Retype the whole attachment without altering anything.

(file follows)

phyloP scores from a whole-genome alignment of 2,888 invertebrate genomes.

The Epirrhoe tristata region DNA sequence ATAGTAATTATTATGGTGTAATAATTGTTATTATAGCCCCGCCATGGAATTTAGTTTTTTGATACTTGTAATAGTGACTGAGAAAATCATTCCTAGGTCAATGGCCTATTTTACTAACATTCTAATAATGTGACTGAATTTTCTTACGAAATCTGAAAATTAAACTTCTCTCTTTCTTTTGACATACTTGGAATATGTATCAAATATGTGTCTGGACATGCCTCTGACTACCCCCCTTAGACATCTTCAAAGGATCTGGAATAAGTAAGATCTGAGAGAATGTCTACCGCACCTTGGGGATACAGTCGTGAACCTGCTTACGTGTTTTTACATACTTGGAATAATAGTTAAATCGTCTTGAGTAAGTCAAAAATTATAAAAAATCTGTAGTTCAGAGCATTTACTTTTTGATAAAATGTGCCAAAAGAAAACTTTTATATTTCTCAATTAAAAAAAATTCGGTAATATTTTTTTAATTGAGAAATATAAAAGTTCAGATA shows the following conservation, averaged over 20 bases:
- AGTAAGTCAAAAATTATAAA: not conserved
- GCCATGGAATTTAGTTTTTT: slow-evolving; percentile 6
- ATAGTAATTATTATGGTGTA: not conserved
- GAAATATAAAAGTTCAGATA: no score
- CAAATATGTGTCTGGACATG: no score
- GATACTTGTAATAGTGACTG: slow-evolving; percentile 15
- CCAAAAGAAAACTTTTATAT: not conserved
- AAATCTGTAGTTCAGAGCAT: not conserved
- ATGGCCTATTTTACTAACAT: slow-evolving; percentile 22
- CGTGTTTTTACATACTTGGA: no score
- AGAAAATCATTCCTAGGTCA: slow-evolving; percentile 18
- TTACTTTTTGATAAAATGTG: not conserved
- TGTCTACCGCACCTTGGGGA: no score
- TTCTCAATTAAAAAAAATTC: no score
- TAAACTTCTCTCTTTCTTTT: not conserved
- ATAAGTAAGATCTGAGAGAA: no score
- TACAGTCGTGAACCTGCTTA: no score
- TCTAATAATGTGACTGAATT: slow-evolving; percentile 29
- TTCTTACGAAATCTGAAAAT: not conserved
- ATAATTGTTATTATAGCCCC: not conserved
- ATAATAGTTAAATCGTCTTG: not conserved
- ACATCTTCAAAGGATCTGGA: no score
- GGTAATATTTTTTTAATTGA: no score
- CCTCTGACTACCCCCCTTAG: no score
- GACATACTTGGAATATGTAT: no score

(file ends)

phyloP scores from a whole-genome alignment of 2,888 invertebrate genomes.

The Epirrhoe tristata region DNA sequence ATAGTAATTATTATGGTGTAATAATTGTTATTATAGCCCCGCCATGGAATTTAGTTTTTTGATACTTGTAATAGTGACTGAGAAAATCATTCCTAGGTCAATGGCCTATTTTACTAACATTCTAATAATGTGACTGAATTTTCTTACGAAATCTGAAAATTAAACTTCTCTCTTTCTTTTGACATACTTGGAATATGTATCAAATATGTGTCTGGACATGCCTCTGACTACCCCCCTTAGACATCTTCAAAGGATCTGGAATAAGTAAGATCTGAGAGAATGTCTACCGCACCTTGGGGATACAGTCGTGAACCTGCTTACGTGTTTTTACATACTTGGAATAATAGTTAAATCGTCTTGAGTAAGTCAAAAATTATAAAAAATCTGTAGTTCAGAGCATTTACTTTTTGATAAAATGTGCCAAAAGAAAACTTTTATATTTCTCAATTAAAAAAAATTCGGTAATATTTTTTTAATTGAGAAATATAAAAGTTCAGATA shows the following conservation, averaged over 20 bases:
- AGTAAGTCAAAAATTATAAA: not conserved
- GCCATGGAATTTAGTTTTTT: slow-evolving; percentile 6
- ATAGTAATTATTATGGTGTA: not conserved
- GAAATATAAAAGTTCAGATA: no score
- CAAATATGTGTCTGGACATG: no score
- GATACTTGTAATAGTGACTG: slow-evolving; percentile 15
- CCAAAAGAAAACTTTTATAT: not conserved
- AAATCTGTAGTTCAGAGCAT: not conserved
- ATGGCCTATTTTACTAACAT: slow-evolving; percentile 22
- CGTGTTTTTACATACTTGGA: no score
- AGAAAATCATTCCTAGGTCA: slow-evolving; percentile 18
- TTACTTTTTGATAAAATGTG: not conserved
- TGTCTACCGCACCTTGGGGA: no score
- TTCTCAATTAAAAAAAATTC: no score
- TAAACTTCTCTCTTTCTTTT: not conserved
- ATAAGTAAGATCTGAGAGAA: no score
- TACAGTCGTGAACCTGCTTA: no score
- TCTAATAATGTGACTGAATT: slow-evolving; percentile 29
- TTCTTACGAAATCTGAAAAT: not conserved
- ATAATTGTTATTATAGCCCC: not conserved
- ATAATAGTTAAATCGTCTTG: not conserved
- ACATCTTCAAAGGATCTGGA: no score
- GGTAATATTTTTTTAATTGA: no score
- CCTCTGACTACCCCCCTTAG: no score
- GACATACTTGGAATATGTAT: no score